8. 8. Criticisms of Kohlberg’s Theory <ul><li>Kohlberg's theory is a good account of moral judgment but not adequate at predicting moral behavior. </li></ul><ul><li>Based on data from boys; may be inadequate in describing moral development of girls. </li></ul>
  9. 9. Carol Gilligan Professor of Gender Studies, Harvard University <ul><li>Challenged Lawrence Kohlberg's theories of moral development on the basis of gender bias; </li></ul><ul><li>Pioneer in the research on moral development of women; </li></ul><ul><li>One of Time Magazine's 25 most influential people of 1996. </li></ul>
  10. 10. <ul><li>Gilligan sees morality in girls developing in 3 stages. </li></ul><ul><ul><li>Orientation toward individual survival - where females concentrate on what is practical and best for them. </li></ul></ul><ul><ul><li>Goodness as self-sacrifice - where females think they must sacrifice their own wishes to what others want. </li></ul></ul><ul><ul><li>Morality of nonviolence - women come to see hurting anyone as immoral, including themselves. </li></ul></ul>Gilligan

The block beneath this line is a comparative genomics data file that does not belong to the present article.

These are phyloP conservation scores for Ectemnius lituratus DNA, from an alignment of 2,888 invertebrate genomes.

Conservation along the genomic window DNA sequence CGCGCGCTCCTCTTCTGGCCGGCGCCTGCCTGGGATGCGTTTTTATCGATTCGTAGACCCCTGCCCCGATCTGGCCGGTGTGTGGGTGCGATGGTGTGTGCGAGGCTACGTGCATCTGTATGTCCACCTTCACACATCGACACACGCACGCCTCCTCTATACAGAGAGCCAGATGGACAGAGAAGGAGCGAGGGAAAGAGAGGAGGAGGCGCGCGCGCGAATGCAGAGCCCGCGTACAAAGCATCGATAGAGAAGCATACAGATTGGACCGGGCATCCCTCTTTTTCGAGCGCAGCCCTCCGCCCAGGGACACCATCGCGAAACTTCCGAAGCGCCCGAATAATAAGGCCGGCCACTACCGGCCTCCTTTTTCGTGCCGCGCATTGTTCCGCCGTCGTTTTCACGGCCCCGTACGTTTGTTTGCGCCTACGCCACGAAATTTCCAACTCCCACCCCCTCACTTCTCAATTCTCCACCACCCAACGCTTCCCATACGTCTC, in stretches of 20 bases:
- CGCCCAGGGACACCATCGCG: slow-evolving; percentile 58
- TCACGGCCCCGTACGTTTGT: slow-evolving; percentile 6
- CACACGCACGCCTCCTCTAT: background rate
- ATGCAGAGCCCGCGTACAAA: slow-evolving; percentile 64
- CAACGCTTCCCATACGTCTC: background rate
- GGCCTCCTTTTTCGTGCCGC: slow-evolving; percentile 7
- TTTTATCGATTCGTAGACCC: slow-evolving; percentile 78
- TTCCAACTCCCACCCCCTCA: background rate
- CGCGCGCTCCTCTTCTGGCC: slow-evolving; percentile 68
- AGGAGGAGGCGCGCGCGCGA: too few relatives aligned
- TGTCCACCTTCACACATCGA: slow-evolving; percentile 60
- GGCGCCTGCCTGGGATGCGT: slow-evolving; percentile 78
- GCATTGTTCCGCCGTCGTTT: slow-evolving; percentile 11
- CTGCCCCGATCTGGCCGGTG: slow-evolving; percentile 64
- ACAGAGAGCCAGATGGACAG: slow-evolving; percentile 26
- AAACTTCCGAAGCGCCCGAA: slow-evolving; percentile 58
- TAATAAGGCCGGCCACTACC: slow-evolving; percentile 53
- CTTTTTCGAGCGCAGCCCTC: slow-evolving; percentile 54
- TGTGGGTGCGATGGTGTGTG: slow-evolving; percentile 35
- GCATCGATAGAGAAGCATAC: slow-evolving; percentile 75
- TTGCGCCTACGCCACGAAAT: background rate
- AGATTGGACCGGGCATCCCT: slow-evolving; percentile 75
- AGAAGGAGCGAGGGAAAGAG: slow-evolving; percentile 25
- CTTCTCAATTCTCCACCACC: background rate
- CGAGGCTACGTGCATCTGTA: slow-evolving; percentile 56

11. 11. Developmental Changes in Emotion <ul><li>Increased understanding that more than one emotion can be experienced in a particular situation </li></ul><ul><li>Increased awareness of events that lead to emotional reactions </li></ul><ul><li>Ability to suppress or conceal negative emotional reactions; use of self-initiated strategies for redirecting feelings </li></ul><ul><li>Genuine empathy </li></ul>
  12. 12. Socioemotional differences <ul><li>Relational aggression -- girls are more verbally aggressive </li></ul><ul><li>Reactive aggression </li></ul><ul><li>Boys are more likely to hide emotions </li></ul><ul><li>Girls more prosocial, kinder, empathic </li></ul>